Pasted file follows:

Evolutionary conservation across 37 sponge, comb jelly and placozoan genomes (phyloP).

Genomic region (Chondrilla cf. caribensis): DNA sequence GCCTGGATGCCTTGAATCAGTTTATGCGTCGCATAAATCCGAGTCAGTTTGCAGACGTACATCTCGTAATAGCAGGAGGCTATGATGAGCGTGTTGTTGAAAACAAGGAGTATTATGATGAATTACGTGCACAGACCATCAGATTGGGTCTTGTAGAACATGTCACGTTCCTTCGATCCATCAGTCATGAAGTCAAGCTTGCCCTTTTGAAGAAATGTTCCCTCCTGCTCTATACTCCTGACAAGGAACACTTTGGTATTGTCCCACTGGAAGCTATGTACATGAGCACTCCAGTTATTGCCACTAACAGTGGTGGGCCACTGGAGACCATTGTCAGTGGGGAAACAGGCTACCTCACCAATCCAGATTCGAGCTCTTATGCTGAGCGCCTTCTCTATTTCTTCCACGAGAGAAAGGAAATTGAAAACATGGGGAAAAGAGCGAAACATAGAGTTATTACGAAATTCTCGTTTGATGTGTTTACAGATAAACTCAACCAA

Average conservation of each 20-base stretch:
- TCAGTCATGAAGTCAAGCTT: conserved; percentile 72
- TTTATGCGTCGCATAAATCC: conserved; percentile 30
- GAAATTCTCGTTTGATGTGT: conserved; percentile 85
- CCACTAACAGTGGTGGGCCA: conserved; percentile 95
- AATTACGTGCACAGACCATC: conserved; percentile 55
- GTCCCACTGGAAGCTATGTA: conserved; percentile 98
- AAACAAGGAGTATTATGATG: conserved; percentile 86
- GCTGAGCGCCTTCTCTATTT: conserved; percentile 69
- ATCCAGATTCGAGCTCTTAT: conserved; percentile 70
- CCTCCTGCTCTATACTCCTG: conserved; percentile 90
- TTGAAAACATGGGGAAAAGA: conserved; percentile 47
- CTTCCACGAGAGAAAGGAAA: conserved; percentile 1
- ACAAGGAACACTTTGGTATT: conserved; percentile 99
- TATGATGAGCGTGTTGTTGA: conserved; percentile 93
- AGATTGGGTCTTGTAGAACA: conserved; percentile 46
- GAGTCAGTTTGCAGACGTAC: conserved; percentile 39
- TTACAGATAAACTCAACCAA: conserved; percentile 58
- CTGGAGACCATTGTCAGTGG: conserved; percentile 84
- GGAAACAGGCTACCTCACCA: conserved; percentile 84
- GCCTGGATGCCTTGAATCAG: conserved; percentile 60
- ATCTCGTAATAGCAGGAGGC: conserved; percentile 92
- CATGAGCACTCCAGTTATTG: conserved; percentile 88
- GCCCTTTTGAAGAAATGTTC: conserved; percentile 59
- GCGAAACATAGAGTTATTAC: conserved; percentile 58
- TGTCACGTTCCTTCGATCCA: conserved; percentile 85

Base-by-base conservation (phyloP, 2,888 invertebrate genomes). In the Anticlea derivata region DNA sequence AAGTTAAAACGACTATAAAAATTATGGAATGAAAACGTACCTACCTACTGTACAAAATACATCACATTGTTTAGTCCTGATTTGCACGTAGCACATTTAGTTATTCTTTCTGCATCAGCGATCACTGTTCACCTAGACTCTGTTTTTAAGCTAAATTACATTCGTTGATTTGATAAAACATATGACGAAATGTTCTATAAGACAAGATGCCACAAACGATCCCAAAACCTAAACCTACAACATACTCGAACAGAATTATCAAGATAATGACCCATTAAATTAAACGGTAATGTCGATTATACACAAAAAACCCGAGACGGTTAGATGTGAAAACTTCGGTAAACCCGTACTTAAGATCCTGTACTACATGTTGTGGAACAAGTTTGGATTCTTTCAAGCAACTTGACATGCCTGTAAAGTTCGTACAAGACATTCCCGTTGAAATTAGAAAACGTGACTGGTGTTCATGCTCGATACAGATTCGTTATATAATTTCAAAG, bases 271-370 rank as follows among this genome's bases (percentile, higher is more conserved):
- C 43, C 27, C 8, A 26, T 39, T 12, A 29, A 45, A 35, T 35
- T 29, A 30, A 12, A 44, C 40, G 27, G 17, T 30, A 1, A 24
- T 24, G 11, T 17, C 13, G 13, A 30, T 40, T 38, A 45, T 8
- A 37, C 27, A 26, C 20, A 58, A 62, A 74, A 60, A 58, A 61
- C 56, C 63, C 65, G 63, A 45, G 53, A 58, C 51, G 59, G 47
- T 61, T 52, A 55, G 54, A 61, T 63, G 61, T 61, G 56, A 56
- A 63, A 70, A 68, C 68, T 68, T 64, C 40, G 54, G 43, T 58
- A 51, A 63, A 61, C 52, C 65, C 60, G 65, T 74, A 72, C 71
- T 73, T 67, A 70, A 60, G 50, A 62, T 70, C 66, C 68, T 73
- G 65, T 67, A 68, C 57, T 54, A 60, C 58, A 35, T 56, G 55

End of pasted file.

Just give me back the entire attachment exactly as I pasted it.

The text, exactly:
Evolutionary conservation across 37 sponge, comb jelly and placozoan genomes (phyloP).

Genomic region (Chondrilla cf. caribensis): DNA sequence GCCTGGATGCCTTGAATCAGTTTATGCGTCGCATAAATCCGAGTCAGTTTGCAGACGTACATCTCGTAATAGCAGGAGGCTATGATGAGCGTGTTGTTGAAAACAAGGAGTATTATGATGAATTACGTGCACAGACCATCAGATTGGGTCTTGTAGAACATGTCACGTTCCTTCGATCCATCAGTCATGAAGTCAAGCTTGCCCTTTTGAAGAAATGTTCCCTCCTGCTCTATACTCCTGACAAGGAACACTTTGGTATTGTCCCACTGGAAGCTATGTACATGAGCACTCCAGTTATTGCCACTAACAGTGGTGGGCCACTGGAGACCATTGTCAGTGGGGAAACAGGCTACCTCACCAATCCAGATTCGAGCTCTTATGCTGAGCGCCTTCTCTATTTCTTCCACGAGAGAAAGGAAATTGAAAACATGGGGAAAAGAGCGAAACATAGAGTTATTACGAAATTCTCGTTTGATGTGTTTACAGATAAACTCAACCAA

Average conservation of each 20-base stretch:
- TCAGTCATGAAGTCAAGCTT: conserved; percentile 72
- TTTATGCGTCGCATAAATCC: conserved; percentile 30
- GAAATTCTCGTTTGATGTGT: conserved; percentile 85
- CCACTAACAGTGGTGGGCCA: conserved; percentile 95
- AATTACGTGCACAGACCATC: conserved; percentile 55
- GTCCCACTGGAAGCTATGTA: conserved; percentile 98
- AAACAAGGAGTATTATGATG: conserved; percentile 86
- GCTGAGCGCCTTCTCTATTT: conserved; percentile 69
- ATCCAGATTCGAGCTCTTAT: conserved; percentile 70
- CCTCCTGCTCTATACTCCTG: conserved; percentile 90
- TTGAAAACATGGGGAAAAGA: conserved; percentile 47
- CTTCCACGAGAGAAAGGAAA: conserved; percentile 1
- ACAAGGAACACTTTGGTATT: conserved; percentile 99
- TATGATGAGCGTGTTGTTGA: conserved; percentile 93
- AGATTGGGTCTTGTAGAACA: conserved; percentile 46
- GAGTCAGTTTGCAGACGTAC: conserved; percentile 39
- TTACAGATAAACTCAACCAA: conserved; percentile 58
- CTGGAGACCATTGTCAGTGG: conserved; percentile 84
- GGAAACAGGCTACCTCACCA: conserved; percentile 84
- GCCTGGATGCCTTGAATCAG: conserved; percentile 60
- ATCTCGTAATAGCAGGAGGC: conserved; percentile 92
- CATGAGCACTCCAGTTATTG: conserved; percentile 88
- GCCCTTTTGAAGAAATGTTC: conserved; percentile 59
- GCGAAACATAGAGTTATTAC: conserved; percentile 58
- TGTCACGTTCCTTCGATCCA: conserved; percentile 85

Base-by-base conservation (phyloP, 2,888 invertebrate genomes). In the Anticlea derivata region DNA sequence AAGTTAAAACGACTATAAAAATTATGGAATGAAAACGTACCTACCTACTGTACAAAATACATCACATTGTTTAGTCCTGATTTGCACGTAGCACATTTAGTTATTCTTTCTGCATCAGCGATCACTGTTCACCTAGACTCTGTTTTTAAGCTAAATTACATTCGTTGATTTGATAAAACATATGACGAAATGTTCTATAAGACAAGATGCCACAAACGATCCCAAAACCTAAACCTACAACATACTCGAACAGAATTATCAAGATAATGACCCATTAAATTAAACGGTAATGTCGATTATACACAAAAAACCCGAGACGGTTAGATGTGAAAACTTCGGTAAACCCGTACTTAAGATCCTGTACTACATGTTGTGGAACAAGTTTGGATTCTTTCAAGCAACTTGACATGCCTGTAAAGTTCGTACAAGACATTCCCGTTGAAATTAGAAAACGTGACTGGTGTTCATGCTCGATACAGATTCGTTATATAATTTCAAAG, bases 271-370 rank as follows among this genome's bases (percentile, higher is more conserved):
- C 43, C 27, C 8, A 26, T 39, T 12, A 29, A 45, A 35, T 35
- T 29, A 30, A 12, A 44, C 40, G 27, G 17, T 30, A 1, A 24
- T 24, G 11, T 17, C 13, G 13, A 30, T 40, T 38, A 45, T 8
- A 37, C 27, A 26, C 20, A 58, A 62, A 74, A 60, A 58, A 61
- C 56, C 63, C 65, G 63, A 45, G 53, A 58, C 51, G 59, G 47
- T 61, T 52, A 55, G 54, A 61, T 63, G 61, T 61, G 56, A 56
- A 63, A 70, A 68, C 68, T 68, T 64, C 40, G 54, G 43, T 58
- A 51, A 63, A 61, C 52, C 65, C 60, G 65, T 74, A 72, C 71
- T 73, T 67, A 70, A 60, G 50, A 62, T 70, C 66, C 68, T 73
- G 65, T 67, A 68, C 57, T 54, A 60, C 58, A 35, T 56, G 55